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Planting a Garden With Limited Space

Updated: Jun 3

indoor plants, small space living, garden for small spaces

It’s that time of year! Freshly picked strawberries, peppers, squash and zucchini right out of your garden. Except you live in an apartment, or in a house with a really small backyard. How can you manage to grow fresh, delicious produce? Luckily, there are still plenty of ways to plant produce. Keep reading for some ideas on maximizing your gardening space.

Window Boxes

If you live in an apartment, window boxes might be a good option for you. Grab a couple window planters from your local hardware store, and plant your strawberries and herbs in these; they can go indoors on the windowsill or outdoors on the balcony. Just make sure they are getting plenty of light, and don’t forget to water them!

Hanging Pots Another option that can work in the kitchen is hanging pots. You could plant strawberries, herbs, tomatoes or peppers in these and place them on the balcony or hang them over a kitchen window on layered curtain rods or decorative tree branches. Depending on how you decorate your house, this might be an attractive option.

Trellis If you want to get really fancy, and spend a little more money, you can also hang pots on a trellis that’s propped up against your indoor wall, or the wall outside your house. A trellis is also a good tool for planting blackberry or raspberry vines in a small backyard.

Small Backyard Instead of keeping the standard decorative bushes right against the back of your house, plant a few squash and zucchini plants. Even just a few plants should produce a good amount of vegetables for you to eat during harvest season.

Now that you know that you can plant a small garden indoors or outdoors, what are the benefits of having a garden?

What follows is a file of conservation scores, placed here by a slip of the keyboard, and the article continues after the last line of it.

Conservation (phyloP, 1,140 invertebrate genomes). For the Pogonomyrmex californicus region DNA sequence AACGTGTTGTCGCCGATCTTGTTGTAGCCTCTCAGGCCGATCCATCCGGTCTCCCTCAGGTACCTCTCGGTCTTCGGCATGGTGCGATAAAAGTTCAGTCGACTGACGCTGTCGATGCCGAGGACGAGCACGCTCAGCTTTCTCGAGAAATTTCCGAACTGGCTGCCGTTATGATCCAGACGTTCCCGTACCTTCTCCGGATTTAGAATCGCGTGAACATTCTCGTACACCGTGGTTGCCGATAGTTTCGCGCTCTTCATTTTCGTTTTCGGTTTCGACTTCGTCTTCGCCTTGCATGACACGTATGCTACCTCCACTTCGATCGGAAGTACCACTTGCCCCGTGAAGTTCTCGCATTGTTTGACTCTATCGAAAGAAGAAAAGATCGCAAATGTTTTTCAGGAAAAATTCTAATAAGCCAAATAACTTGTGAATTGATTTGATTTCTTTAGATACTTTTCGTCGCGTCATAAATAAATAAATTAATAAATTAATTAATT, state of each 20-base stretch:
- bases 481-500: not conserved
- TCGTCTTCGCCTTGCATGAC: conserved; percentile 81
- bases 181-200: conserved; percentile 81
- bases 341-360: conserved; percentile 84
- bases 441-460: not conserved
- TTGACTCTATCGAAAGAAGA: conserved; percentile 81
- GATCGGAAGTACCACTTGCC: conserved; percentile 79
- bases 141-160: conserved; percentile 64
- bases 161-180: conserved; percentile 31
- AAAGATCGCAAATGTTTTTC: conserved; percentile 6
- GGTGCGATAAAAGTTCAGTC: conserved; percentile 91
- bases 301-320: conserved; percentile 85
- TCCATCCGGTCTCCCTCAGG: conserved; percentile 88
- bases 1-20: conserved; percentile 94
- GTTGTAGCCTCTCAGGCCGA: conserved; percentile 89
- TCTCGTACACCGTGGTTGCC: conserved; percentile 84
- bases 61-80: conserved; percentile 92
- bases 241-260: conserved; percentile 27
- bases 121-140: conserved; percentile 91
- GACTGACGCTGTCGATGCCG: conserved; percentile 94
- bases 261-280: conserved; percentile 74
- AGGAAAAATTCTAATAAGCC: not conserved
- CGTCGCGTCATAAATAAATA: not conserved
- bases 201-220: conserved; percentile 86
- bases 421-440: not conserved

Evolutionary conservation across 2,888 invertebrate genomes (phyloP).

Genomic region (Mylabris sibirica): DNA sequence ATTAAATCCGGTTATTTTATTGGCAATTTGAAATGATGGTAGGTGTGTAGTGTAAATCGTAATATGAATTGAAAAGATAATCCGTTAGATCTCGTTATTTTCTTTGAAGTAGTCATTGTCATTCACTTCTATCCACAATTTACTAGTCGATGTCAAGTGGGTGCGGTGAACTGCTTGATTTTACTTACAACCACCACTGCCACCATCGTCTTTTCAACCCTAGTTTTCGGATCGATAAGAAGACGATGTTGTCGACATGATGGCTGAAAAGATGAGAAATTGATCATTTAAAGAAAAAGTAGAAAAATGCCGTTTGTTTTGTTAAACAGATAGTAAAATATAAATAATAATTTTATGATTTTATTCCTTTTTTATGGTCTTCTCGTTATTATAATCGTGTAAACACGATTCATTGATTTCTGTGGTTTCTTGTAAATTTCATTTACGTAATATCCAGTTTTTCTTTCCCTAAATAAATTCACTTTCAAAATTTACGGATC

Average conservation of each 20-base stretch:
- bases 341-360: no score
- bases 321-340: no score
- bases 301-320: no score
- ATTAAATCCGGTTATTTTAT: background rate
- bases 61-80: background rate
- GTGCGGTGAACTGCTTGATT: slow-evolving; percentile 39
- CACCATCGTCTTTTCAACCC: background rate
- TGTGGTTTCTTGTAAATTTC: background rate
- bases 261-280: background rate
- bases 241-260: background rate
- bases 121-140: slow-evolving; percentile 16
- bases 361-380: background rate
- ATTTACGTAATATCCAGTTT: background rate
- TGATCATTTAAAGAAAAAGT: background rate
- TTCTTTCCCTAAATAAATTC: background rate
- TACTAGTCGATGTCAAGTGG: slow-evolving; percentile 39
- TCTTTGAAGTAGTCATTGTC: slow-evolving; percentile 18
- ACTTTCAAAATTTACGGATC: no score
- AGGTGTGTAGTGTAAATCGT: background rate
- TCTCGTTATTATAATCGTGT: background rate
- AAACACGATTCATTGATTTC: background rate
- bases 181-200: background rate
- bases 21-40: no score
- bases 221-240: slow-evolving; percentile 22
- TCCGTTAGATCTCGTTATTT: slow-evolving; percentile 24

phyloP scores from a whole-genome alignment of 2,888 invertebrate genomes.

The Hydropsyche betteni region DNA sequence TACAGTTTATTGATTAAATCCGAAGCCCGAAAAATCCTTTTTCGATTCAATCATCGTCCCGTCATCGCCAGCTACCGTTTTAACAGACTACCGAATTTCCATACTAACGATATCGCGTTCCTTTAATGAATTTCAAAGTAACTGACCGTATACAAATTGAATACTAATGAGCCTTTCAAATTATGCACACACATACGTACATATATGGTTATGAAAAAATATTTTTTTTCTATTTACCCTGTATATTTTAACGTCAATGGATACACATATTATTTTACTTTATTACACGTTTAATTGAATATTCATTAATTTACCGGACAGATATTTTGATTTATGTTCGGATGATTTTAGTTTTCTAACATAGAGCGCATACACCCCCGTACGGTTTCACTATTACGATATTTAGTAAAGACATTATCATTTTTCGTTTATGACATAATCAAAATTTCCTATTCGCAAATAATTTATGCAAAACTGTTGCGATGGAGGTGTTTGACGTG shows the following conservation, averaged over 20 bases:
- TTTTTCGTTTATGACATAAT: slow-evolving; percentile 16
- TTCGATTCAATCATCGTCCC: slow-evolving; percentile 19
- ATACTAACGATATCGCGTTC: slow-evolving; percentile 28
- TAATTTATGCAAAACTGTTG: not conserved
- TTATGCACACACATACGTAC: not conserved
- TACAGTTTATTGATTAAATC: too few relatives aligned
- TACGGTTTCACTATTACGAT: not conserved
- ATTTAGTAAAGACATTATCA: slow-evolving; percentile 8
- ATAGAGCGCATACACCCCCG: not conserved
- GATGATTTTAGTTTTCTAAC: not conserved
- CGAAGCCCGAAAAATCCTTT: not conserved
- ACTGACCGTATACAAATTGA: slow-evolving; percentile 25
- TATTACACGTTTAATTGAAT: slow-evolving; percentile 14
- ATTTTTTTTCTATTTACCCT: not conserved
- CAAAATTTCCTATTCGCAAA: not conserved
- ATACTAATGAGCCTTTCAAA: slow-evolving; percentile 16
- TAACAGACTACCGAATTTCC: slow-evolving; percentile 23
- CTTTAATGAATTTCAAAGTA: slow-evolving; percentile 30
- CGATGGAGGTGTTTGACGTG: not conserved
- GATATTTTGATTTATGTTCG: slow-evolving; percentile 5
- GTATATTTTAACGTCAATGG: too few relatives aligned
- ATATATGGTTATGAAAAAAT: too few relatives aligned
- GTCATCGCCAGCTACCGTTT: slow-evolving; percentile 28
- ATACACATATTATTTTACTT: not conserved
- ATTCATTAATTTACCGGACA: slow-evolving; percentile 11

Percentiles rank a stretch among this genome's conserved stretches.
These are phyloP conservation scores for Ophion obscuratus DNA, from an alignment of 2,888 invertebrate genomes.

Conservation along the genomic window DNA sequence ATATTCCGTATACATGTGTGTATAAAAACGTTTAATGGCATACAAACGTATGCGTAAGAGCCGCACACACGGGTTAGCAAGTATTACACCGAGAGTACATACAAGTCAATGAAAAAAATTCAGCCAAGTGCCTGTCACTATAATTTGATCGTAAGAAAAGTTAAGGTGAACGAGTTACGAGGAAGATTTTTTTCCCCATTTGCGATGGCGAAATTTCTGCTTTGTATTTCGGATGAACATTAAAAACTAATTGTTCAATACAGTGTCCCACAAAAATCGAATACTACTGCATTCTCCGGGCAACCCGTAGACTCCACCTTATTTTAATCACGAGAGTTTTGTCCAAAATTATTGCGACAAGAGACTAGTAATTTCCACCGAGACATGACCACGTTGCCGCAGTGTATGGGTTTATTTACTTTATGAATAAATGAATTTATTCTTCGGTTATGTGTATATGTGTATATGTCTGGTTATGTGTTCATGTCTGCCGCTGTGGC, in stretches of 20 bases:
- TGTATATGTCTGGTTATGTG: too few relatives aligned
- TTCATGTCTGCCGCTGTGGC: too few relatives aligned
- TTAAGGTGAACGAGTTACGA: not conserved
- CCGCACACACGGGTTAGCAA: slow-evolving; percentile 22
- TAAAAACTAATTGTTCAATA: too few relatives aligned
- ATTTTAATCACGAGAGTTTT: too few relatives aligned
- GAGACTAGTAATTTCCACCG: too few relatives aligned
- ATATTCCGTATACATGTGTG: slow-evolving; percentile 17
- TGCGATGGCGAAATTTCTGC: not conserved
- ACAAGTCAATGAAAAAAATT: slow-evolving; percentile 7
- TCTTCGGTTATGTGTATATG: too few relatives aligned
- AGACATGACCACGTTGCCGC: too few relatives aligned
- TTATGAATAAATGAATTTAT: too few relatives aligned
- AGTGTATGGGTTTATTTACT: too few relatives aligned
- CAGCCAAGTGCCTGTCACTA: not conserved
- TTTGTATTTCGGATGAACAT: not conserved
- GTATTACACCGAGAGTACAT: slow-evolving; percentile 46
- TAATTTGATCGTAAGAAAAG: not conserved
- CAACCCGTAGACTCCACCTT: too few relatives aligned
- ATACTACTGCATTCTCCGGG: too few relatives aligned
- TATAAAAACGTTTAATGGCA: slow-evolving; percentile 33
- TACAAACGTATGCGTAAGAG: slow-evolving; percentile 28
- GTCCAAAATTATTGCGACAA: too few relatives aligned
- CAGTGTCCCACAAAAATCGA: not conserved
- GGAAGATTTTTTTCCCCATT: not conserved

• Psychological health: Planting a garden is a simple way to increase cognitive function and improve mood while decreasing anxiety and depression. In line with improving mood and cognitive function, having plants in your home can also help increase productivity as well as promote relaxation and improve concentration.

  • Fresh air: Some experts have found that rooms with plants have less mold and dust than those without plants, with the observation that these plants help collect dust. Indoor plants also add moisture to the air, reducing the risk of catching unwanted illnesses, such as the flu or colds. Even though they work at a slow rate, plants also act as air filters, facilitating removal of VOCs that can cause irritation of the eyes, skin and lungs.

  • Convenient produce: If you are really craving some roasted vegetables, fresh salsa or a colorful fruit, getting these fruits or vegetables can be as simple as walking into your kitchen or out on your balcony and cutting them off the vine. You don’t even have to drive to the grocery store, and let’s be honest, your produce probably tastes better and is definitely fresher than the produce at your local grocery.

  • Budget-friendly: You already paid for them. Buying plants and herbs are usually pretty inexpensive, and the produce they yield, even from your kitchen, can save money in the long run. Maybe you’re a mom who just spent the last of the grocery money on diapers for your newborn, or you’re an in-debt college student. If the produce is right there in your kitchen, you don’t have to stress about trying to budget in fiber-filled and antioxidant-abundant produce.

Now that you have your blooming garden of tasty fruits and vegetables, here are some must-try recipes:

Learn more about healthy eating and more programs offered by Wellness Workdays.

Written by Kyla Sullivan, Wellness Workdays Dietetic Intern.




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